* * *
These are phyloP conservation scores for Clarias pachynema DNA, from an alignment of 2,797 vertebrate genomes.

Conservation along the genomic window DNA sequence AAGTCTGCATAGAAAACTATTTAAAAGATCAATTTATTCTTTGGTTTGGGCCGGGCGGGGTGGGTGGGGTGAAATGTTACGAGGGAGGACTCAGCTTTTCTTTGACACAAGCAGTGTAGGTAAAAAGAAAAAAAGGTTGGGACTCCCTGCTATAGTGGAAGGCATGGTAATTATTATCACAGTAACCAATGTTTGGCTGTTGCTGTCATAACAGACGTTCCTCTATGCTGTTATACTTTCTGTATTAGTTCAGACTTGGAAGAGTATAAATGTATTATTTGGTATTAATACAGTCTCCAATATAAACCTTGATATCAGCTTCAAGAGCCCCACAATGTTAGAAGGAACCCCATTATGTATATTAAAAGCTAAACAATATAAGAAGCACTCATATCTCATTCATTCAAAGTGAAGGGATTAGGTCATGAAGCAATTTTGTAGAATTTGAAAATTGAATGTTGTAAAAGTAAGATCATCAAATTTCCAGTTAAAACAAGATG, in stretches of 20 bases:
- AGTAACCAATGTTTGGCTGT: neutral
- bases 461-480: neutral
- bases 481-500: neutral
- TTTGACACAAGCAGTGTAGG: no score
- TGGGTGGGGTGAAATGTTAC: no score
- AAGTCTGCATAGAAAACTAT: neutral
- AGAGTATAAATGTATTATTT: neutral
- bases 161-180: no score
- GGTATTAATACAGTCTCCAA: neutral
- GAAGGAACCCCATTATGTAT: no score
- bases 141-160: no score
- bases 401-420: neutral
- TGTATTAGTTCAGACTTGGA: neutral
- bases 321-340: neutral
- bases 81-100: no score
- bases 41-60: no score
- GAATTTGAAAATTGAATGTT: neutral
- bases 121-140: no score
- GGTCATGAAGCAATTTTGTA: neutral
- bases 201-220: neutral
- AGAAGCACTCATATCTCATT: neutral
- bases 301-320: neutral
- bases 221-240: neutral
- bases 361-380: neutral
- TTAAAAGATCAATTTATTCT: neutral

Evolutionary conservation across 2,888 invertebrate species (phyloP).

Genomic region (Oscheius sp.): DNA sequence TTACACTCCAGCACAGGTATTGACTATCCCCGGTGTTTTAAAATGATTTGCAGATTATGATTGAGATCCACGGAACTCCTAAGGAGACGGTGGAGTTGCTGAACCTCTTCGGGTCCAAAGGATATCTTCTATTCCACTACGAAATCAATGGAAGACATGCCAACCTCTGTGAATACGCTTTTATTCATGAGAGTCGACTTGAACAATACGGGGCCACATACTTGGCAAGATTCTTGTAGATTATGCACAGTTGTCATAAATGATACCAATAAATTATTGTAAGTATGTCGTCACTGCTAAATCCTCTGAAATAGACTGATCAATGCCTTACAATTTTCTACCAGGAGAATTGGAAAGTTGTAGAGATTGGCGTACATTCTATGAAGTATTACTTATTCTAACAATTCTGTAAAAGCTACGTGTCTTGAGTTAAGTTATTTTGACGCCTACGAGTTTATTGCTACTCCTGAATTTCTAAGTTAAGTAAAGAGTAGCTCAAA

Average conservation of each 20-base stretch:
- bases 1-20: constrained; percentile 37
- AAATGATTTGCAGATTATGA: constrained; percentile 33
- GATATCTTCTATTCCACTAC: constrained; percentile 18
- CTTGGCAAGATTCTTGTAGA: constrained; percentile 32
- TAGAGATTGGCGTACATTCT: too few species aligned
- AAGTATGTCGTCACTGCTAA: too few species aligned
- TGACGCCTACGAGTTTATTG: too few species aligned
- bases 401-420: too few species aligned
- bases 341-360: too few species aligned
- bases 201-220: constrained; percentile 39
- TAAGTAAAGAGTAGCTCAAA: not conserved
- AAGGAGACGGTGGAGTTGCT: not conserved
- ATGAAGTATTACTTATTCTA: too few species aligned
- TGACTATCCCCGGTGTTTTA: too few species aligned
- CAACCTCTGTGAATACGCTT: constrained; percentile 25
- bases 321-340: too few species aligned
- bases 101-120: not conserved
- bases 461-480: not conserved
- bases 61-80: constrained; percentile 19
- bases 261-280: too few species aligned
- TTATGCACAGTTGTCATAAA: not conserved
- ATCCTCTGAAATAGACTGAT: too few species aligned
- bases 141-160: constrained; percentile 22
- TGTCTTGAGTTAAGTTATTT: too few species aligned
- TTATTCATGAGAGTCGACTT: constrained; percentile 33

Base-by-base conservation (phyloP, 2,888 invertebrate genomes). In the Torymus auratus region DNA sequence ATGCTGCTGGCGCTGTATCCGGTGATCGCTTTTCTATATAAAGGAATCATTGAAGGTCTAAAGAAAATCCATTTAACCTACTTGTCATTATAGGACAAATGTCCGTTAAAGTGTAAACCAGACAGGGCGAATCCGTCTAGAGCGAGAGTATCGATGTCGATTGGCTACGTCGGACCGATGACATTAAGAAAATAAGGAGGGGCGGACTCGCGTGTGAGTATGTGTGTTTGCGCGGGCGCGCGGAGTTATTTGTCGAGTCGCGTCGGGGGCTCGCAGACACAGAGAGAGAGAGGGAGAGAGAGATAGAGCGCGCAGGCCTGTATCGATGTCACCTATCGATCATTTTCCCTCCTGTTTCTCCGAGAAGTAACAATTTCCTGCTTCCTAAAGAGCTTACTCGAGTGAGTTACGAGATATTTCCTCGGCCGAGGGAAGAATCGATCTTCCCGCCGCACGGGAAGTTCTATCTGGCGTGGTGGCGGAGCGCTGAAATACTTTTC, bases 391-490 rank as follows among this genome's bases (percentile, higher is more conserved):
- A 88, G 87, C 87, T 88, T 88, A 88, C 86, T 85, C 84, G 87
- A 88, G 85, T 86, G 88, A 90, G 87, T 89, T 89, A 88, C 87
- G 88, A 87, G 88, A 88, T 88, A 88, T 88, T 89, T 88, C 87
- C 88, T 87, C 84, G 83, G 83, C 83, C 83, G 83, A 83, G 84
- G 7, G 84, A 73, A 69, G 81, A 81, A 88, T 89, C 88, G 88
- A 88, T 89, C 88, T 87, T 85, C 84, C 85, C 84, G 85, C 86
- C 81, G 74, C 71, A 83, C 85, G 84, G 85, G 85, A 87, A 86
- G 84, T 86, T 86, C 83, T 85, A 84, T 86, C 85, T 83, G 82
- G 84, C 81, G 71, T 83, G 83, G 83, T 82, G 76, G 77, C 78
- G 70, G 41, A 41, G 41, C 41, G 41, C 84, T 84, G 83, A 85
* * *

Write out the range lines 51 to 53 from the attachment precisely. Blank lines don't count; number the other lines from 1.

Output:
- TTATGCACAGTTGTCATAAA: not conserved
- ATCCTCTGAAATAGACTGAT: too few species aligned
- bases 141-160: constrained; percentile 22